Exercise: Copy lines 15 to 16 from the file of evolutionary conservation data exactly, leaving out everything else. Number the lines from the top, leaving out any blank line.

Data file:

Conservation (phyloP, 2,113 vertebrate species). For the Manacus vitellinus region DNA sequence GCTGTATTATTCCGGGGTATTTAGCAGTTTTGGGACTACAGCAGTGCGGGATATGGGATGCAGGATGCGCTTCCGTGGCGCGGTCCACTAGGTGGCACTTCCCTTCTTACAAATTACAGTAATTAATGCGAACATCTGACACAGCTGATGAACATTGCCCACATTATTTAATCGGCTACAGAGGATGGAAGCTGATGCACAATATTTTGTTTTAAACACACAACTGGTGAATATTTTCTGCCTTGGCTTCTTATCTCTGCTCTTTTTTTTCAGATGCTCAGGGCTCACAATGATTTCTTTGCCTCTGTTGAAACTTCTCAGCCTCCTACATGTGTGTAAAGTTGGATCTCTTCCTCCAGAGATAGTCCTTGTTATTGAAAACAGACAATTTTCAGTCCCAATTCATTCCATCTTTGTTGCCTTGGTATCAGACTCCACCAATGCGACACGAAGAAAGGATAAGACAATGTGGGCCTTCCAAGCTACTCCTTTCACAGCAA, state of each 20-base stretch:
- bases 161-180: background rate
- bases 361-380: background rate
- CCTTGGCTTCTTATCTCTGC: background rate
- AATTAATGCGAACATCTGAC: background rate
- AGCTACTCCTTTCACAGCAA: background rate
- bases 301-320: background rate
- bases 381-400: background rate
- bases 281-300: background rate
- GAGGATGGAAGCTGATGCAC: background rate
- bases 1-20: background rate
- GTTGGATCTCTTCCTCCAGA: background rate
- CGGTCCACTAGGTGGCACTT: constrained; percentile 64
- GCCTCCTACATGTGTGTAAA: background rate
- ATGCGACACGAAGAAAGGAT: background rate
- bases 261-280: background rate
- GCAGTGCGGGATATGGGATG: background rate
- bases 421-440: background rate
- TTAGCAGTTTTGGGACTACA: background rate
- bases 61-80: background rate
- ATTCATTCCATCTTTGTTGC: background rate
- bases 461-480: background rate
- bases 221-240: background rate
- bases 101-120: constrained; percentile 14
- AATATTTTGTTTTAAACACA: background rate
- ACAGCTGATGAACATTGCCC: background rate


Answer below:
- ATGCGACACGAAGAAAGGAT: background rate
- bases 261-280: background rate